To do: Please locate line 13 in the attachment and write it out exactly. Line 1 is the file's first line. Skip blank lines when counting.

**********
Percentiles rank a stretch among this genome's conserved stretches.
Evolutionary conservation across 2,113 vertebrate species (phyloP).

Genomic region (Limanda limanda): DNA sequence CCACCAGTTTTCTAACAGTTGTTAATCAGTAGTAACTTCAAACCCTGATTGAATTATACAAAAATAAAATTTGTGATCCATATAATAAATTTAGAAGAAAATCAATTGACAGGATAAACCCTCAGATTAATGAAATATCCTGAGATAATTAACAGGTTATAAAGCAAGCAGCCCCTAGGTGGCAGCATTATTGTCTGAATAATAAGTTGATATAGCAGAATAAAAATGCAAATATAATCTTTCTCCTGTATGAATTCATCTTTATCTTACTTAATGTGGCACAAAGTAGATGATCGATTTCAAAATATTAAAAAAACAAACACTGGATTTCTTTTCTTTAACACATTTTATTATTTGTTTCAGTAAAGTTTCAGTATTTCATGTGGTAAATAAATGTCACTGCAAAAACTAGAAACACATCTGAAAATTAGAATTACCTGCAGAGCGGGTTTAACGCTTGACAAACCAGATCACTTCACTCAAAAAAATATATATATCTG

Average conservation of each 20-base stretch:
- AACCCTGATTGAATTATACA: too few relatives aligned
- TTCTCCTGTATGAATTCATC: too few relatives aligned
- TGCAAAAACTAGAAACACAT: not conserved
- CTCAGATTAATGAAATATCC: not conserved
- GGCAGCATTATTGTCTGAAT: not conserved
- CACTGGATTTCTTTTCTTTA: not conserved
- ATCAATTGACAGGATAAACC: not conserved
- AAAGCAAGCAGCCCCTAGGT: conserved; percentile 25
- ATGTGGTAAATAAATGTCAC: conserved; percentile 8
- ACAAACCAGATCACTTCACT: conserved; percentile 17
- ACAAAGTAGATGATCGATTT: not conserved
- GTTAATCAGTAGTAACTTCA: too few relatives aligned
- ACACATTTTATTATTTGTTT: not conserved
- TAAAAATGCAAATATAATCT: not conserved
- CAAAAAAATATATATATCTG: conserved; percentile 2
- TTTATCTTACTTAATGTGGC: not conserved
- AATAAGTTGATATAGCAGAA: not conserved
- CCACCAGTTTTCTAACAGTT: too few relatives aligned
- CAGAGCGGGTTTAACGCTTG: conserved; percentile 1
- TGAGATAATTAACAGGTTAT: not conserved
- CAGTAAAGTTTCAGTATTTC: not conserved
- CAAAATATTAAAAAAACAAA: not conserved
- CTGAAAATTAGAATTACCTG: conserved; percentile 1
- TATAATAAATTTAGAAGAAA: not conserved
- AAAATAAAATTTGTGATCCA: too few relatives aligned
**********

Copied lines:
- ATGTGGTAAATAAATGTCAC: conserved; percentile 8